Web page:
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Art Basel part two? Three contemporary art fairs open in South Florida

South Florida can't seem to get enough contemporary art fairs.

When three fairs open this month in Broward and Palm Beach counties, visitors can find new works decorating white tents, sculpture gardens and multimillion-dollar homes on Fort Lauderdale's finger islands. Two of the fairs are new: Palm Beach Modern + Contemporary (Jan. 13-Jan. 15), taking over an air-conditioned tent in downtown West Palm Beach next to CityPlace. Also debuting is Art Fort Lauderdale (Jan. 12-Jan. 15), which uses the city's water taxi service to transport passengers to expensive, empty Las Olas homes stocked with art.

What is this, Art Basel part two?

"We don't see ourselves in a competition with Basel," says Evan Snow, one of Art Fort Lauderdale's co-founders. "People from Miami aren't coming to Broward for art, so we see this as a chance for local artists to show their true faces in Fort Lauderdale."

Below is a rundown on the three fairs opening within the next week.

Art Fort Lauderdale

1-8 p.m. Thursday, Jan. 12-Sunday, Jan. 15. The Fort Lauderdale Water Taxi departs from Bahia Mar Yachting Center, 801 Seabreeze Blvd.; tickets start at $35, plus $5 all-day parking at Bahia Mar; 954-361-4998 or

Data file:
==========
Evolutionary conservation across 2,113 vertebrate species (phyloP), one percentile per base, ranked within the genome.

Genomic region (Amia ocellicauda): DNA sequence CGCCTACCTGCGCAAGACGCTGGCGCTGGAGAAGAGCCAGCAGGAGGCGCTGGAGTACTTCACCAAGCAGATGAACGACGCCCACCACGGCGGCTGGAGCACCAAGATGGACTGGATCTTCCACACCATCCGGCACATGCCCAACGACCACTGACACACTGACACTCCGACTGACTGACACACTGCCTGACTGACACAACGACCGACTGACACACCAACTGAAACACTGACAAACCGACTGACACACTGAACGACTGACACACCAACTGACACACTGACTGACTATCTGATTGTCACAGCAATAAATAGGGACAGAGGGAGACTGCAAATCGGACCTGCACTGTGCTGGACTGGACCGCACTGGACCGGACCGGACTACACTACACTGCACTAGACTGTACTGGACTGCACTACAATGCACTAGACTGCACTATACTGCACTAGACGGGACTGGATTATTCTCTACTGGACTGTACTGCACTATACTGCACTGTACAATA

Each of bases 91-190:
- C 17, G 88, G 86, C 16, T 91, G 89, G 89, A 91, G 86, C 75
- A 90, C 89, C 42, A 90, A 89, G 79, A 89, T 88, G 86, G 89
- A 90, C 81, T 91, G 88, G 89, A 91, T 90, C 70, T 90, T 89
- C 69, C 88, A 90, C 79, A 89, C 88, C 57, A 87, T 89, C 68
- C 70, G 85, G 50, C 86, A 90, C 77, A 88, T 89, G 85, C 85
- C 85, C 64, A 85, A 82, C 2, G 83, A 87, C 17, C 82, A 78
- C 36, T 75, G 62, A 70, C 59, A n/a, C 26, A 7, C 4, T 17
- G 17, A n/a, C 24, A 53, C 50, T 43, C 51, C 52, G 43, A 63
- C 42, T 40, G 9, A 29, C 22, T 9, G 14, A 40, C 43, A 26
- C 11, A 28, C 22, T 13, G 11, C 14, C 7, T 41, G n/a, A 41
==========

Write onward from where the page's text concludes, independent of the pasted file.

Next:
At Evan Snow and Andrew Martineau's new waterfront fair, both the art and the posh estates are for sale (Asking prices? $2.6 million and $25 million, but no pressure). To reach these waterfront digs, passengers must first board the Fort Lauderdale Water Taxi at Bahia Mar Yachting Center.

"The New River is something we have right in our back yard, where people come to vacation," Snow says. "We want to make Fort Lauderdale a better place to live, not just a better place to vacation."

From there, visitors are shuttled to three properties, which become temporary art galleries for the weekend. Stop one, which the fair brands ArtInteractive, takes place on Isle Bahia inside a 9,000-square-foot home built for Oscar Meyer's granddaughter in the 1960s. Interactive installations, spread out along seven bedrooms, are curated by FAT Village artists Leah Brown, Peter Symons, Donna Haynes and others. Patrons can also don virtual-reality headsets and experiment with Google Tilt Brush, a 3D painting program.

Stop two is billed ArtIndie, in a $2.6 million home on Coconut Isle, which will feature more than 100 sculptures, photographs and paintings from local artists not yet represented by galleries. Fort Lauderdale-based Face2Face Studios will offer body painting from 1-8 p.m. Jan. 14. The final stop, titled ArtMasters, takes place at Ocean Land Investments Sales Center, and highlights works by Fort Lauderdale painter Barry Gross and digital-art pioneer Laurence Gartel.

Snow says traveling by car to the three properties isn't allowed – a security measure for the homes, which are empty, but staffed by a private security firm he hired. He expects patrons to spend at least half an hour at each stop before using the water taxis (there are two), which loop every 15 to 30 minutes. Free snacks are available on the water taxis, and passes include discounts to restaurants near Bahia Mar.